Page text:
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Giving Thanks for Pale-ho-ho-ho

All joking and holiday humor aside, I give thanks for Paleo every single day–possibly hourly. And, there is no better time to refocus on the value of simple, whole, feel-good food–and simplicity altogether–than the time when families are gathering around tables, sharing meals & memories, passing along traditions & forging new ones.

First, the food:

In my home, holidays have certain smells and textures: Roasting Turkey, Crunchy Sage-Sausage Stuffing, Creamy Pumpkin Pie, and Dense & Decadent Chocolate Cake. To eliminate any of these would be to upset holiday tradition. And, I don’t have the heart to do that.

Luckily, with minor adjustments, all of these can be enjoyed Paleo-friendly. And, as we all know so well, having a Paleo-approved alternative to non-Paleo-friendly dishes is essential to your success and well-being. I get cranky and feel sluggish and weighed-down when I eat mashed potatoes and bread stuffing. So, guess what? I make mashed cauliflower and sage sausage stuffing full of veggies–all the flavor, none of the funk.

I’d like to share my favorite new source with you. See below for all of the recipes you’ll need to make your holiday gatherings a success!

Second, the fun:

I am blessed beyond measure to have my ever-improving health, a man who is 100% committed to becoming the healthiest version of himself, and kiddos who believe that healthy choices rock. So, many of our “fun” traditions are about being active during times of celebration.

You can rest assured that Thanksgiving Day will find my best girl & I 5k-ing (the whole family runs a traditional 5k on New Year’s Eve, too!). My best boys will be outside throwing around a football–perhaps even a fun game of flag might erupt. We’ll all bump into each other in the kitchen stirring this, turning that, and cleaning up. We’ll enjoy conversation and games and the beautiful scenery of our location on post-dinner walks. The holidays are too precious to waste snoozing, though, in all fairness, there might be just a bit of that, too 😉

Most importantly, Less Is More:

I have been a long-time believer in “Less Is More,” and I believe the importance of living simply is magnified during the holidays. In a culture that places too much importance on material items, we have worked to place emphasis on those things we feel most important: family, friends, & charitable contributions.

We live 600 miles away from my sister and her family, which means the time we are fortunate enough to spend together is always quality time. We are aware of each other. We converse. We play. We share. We grow. We love. There is not time for anything else. Because we focus solely on enjoying our short hours together, our visits are always enjoyable and amount to far more than the clock suggests. Our tradition has become DIY Christmas–where we gift each other things we’ve made in the past year. While this may not be every family’s cup of tea, it works quite nicely for my very talented lovelies. Some years there are crocheted items, hand-sewn items, homemade apple butter, personalized wood-worked hall trees, and any number of other creative pursuits. In fact, the memories of making these items and sharing them with our loved ones are among the ones my kids speak of most fondly.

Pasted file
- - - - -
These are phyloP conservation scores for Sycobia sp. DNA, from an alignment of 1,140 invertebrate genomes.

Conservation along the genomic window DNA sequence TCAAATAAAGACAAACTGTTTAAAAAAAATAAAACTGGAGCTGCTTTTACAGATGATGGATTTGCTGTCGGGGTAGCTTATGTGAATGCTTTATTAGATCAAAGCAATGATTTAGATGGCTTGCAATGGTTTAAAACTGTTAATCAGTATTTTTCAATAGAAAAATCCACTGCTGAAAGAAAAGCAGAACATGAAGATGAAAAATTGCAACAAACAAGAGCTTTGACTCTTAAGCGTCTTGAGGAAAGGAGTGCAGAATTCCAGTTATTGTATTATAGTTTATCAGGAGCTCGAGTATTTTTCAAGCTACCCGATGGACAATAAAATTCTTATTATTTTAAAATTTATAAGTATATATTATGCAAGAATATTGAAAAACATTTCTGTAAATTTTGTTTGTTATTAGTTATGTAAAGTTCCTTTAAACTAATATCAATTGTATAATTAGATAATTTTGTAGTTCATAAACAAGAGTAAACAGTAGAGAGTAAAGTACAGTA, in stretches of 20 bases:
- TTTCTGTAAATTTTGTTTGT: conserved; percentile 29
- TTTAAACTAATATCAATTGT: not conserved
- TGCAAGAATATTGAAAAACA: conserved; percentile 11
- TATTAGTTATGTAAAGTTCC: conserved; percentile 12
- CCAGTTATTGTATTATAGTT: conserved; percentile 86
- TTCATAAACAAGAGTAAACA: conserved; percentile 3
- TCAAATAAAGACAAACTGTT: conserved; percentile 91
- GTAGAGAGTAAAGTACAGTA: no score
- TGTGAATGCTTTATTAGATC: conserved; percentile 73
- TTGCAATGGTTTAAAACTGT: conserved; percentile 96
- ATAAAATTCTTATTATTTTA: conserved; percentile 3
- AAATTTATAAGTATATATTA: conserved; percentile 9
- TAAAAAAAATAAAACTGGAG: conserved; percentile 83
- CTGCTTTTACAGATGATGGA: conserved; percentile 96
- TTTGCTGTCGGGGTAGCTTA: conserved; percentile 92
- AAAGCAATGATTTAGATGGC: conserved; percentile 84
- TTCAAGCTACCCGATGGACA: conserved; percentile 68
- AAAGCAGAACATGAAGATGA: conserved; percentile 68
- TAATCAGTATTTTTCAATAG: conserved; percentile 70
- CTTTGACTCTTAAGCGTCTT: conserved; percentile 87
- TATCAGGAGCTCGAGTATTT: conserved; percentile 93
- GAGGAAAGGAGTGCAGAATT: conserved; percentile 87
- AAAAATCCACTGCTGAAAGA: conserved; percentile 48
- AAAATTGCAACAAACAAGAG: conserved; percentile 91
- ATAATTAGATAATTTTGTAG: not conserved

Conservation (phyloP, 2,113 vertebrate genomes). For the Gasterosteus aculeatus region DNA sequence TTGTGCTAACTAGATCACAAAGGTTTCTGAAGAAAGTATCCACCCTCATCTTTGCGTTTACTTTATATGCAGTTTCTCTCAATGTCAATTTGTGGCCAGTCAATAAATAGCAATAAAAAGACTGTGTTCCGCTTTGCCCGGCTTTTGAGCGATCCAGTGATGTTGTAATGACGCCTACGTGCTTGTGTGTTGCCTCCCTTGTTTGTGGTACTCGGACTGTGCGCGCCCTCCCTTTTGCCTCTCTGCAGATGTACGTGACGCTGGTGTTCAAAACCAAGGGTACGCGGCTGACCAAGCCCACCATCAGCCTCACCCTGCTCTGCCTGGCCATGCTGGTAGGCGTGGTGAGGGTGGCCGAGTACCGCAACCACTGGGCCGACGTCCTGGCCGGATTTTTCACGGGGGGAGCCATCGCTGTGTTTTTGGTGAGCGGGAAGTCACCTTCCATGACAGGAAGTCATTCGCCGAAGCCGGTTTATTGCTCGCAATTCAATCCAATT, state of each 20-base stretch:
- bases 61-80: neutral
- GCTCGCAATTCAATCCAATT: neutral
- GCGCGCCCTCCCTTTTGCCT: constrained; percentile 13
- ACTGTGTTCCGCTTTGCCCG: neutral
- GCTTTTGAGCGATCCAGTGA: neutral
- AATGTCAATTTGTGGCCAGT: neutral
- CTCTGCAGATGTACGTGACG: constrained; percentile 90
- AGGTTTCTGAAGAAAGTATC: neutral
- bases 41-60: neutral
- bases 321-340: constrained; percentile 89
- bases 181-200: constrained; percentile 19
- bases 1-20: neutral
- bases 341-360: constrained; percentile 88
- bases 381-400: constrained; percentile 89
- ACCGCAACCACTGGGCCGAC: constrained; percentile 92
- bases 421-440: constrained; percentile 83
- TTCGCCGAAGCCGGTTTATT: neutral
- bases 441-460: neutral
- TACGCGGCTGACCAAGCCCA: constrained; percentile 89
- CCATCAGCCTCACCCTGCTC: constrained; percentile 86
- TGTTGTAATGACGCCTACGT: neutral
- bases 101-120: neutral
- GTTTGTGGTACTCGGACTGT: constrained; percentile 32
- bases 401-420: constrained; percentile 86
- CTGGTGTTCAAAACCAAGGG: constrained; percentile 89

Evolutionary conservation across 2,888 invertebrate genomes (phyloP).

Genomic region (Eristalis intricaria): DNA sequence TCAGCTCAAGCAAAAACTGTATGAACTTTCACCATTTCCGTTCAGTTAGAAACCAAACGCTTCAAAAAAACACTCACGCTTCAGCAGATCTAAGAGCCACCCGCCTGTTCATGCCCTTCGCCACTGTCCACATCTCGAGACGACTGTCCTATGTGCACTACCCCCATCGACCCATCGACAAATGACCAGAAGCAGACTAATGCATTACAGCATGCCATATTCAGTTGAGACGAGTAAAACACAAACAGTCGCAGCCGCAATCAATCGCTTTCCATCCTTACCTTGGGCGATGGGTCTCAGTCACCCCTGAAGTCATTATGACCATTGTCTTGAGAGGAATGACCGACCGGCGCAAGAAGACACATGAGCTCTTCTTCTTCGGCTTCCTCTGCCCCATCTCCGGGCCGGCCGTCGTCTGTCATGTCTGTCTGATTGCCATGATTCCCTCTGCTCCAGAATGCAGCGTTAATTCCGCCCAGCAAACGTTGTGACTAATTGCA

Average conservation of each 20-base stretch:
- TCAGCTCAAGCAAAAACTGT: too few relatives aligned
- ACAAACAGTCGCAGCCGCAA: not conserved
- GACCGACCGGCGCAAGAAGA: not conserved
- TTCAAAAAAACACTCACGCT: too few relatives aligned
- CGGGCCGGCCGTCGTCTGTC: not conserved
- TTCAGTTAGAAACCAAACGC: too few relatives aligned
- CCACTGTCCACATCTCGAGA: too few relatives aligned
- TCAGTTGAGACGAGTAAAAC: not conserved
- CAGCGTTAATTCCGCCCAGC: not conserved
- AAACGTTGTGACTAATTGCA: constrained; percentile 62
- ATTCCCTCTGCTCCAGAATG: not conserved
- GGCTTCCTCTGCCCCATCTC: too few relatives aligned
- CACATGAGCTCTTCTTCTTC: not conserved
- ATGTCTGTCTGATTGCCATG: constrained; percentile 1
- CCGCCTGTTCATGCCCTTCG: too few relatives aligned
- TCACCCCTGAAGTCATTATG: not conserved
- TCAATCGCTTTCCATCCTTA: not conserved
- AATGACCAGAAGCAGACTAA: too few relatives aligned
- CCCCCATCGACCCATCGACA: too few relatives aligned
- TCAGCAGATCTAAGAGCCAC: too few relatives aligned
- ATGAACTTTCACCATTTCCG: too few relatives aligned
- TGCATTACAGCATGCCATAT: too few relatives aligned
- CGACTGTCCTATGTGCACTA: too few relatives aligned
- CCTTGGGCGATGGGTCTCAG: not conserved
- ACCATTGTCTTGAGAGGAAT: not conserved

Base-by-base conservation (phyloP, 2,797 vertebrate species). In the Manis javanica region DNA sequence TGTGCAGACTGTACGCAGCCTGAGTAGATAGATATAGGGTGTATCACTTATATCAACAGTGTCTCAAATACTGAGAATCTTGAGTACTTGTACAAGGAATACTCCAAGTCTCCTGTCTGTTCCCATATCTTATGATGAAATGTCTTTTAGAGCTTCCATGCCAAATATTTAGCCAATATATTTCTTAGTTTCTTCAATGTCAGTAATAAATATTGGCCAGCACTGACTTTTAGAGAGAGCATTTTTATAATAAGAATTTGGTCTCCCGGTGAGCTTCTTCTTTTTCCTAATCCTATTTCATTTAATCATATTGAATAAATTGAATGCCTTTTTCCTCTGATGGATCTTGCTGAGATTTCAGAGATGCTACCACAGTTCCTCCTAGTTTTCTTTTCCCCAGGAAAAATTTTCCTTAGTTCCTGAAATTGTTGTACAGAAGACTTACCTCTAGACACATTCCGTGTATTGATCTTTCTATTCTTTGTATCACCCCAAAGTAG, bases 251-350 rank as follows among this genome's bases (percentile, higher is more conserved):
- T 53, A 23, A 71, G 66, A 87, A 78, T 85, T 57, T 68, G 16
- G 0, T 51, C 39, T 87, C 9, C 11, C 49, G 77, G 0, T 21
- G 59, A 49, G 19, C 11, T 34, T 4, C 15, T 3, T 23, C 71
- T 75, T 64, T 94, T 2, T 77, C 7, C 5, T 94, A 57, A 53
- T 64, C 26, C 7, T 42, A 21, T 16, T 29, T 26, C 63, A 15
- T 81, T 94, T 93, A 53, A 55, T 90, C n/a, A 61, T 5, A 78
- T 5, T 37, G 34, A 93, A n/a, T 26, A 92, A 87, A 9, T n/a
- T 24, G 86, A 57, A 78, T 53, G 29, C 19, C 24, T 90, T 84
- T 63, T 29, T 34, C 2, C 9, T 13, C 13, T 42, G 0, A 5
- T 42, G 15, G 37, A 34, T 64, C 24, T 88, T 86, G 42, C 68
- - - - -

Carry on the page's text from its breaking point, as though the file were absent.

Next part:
Speaking of gifts, my kiddos have used the Victorian Rhyme to make their wish lists for several years now. It goes, “Something I want, something I need, something to wear, and something to read.” In essence, their lists wind up being a very reasonable four items long. This year they have proposed a twist on the old Victorian rhyme and are wish-listing along to, “Something I want, something I’ll use, something to wear, and something to do.” Even better, in my opinion! This mama loves keeping them active and focused on the non-material! They also each select one additional item to donate to Toys for Tots each year, and they collect their gently used toys and clothes for donation. It’s an instructive, charming, & simplistic system.

We do not usually exchange gifts with friends. Instead, we have always tried to get our kids together to do a fun activity–much like a birthday party for everyone during the holiday break. Some years it works out; others it doesn’t, but the idea is that we celebrate each other and not any material items we might exchange. My husband’s side of our family has discussed this idea for several years, and it seems that this will finally be the year to implement the “time is the greatest gift” mentality. In today’s busy world, we will be very eager to dedicate a day to doing something fun with those who mean so much to us.

Another idea that we’ve discussed among friends and some family members is a date-night exchange. By pooling our parental resources, we will be able to gather our children together multiple times during the year for a fun activity while the couples take turns having a night on the town without worrying about hiring a babysitter! The gift of time with your significant other is another great way to celebrate the simple things in life.

Again, Lovelies, Paleo is not just about the food we eat in my home. It is the embodiment of all things in their simplest possible forms. Quality food, quality time, and quality sharing of all things bright & beautiful. I wish you all the happiest of holiday seasons with your most near & dear! May you embrace the simplicity of the Paleo lifestyle and enjoy good health & good times!


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